The Camel Units in the US Army – 1836-1934

The story dates back to 1836 during the second war against the Seminoles; Amerindian tribes of the Creeks who fled the Spanish conquerors to Florida. George Hampden Crosman an officer in the army referred to the role of camels as animals of burden that lived a thousand years ago in North Africa and Asia and advanced the idea of ​​making use of them in the sweltering heat of Florida. In 1846, at the beginning of the American Mexican war George Crosman, became general of the division and at the end of the conflict decided to convince the senators concerning the project.

Among these senators Jefferson Davis, also a veteran of the American-Mexican wars, who later was nominated Minister of War in 1853, began to lead an active campaign with the members of the Congress to collect the required funds to import the camels. This campaign was a success and in 1855, the Congress dispensed 30 000 dollars to procure these animals for military function.

A year later the first camels arrived at the port of Indianola, in Texas and it was from 1857 to 1858 that these animals were deployed for the first time in a one year expedition to cover 6 500 kms with the aim of outlining a track for wagons between New Mexico and California. True to its reputation this "noble animal" impressed the officers by finding water supply points, and crossing streams with ease and also helped them to take a land survey of the Big Bend, the arid region in West Texas. These camels equally proved their excellence against an attack during a desperate charge while crossing a part of the Mojave Indian territory but when the war of Secession broke out, curiously enough the army forgot them. These animals were later sold at auctions and scattered among stockbreeders who also used them for different tasks of hauling and dragging.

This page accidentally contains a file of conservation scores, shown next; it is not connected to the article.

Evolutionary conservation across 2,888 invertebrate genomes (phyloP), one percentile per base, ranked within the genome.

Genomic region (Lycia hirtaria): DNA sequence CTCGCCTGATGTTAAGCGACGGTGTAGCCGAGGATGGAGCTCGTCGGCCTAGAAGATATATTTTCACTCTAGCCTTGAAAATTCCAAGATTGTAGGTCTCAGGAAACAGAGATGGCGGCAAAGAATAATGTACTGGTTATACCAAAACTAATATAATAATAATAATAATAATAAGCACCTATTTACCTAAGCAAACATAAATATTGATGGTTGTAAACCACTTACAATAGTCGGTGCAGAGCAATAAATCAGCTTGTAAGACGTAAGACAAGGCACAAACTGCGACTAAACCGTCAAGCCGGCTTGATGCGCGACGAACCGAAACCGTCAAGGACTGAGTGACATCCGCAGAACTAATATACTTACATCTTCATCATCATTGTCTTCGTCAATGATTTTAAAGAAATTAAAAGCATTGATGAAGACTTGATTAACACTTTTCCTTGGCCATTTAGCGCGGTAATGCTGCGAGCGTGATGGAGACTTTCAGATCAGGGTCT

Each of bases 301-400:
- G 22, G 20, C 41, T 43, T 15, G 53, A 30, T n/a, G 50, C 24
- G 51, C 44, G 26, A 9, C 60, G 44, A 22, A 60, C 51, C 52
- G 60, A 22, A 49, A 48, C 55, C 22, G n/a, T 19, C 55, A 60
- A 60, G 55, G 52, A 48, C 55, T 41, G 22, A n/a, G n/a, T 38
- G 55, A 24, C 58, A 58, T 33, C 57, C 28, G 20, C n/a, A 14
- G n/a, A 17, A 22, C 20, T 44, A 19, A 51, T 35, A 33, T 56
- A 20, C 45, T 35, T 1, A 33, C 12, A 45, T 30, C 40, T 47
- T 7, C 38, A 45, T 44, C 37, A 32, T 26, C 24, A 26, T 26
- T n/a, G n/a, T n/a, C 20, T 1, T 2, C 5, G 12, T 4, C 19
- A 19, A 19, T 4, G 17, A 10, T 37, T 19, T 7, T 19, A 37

During this time, the Texan herd that contained about eighty animals, fell among the Confederates and landing in the front line one of them Old Douglas, perished during the siege of Vicksburg in 1863. Others were scattered in the desert and some of them could still be seen in the south west part of the country for a few decades. The last of these survivors was Topsy that died in captivity in 1934, in the zoo of Griffith Park, Los Angeles.

Forrest Johnson's work in fact provided surprising information, concerning the North American origin of this animal, its impressive speed and also its preference to the thorny trees of the desert than to grass. The author also reveals that their padded feet which enabled them to walk on the desert made them actually vulnerable to the rocky vegetation predominant in the south-west of the US.



Source by Genny Rassendren

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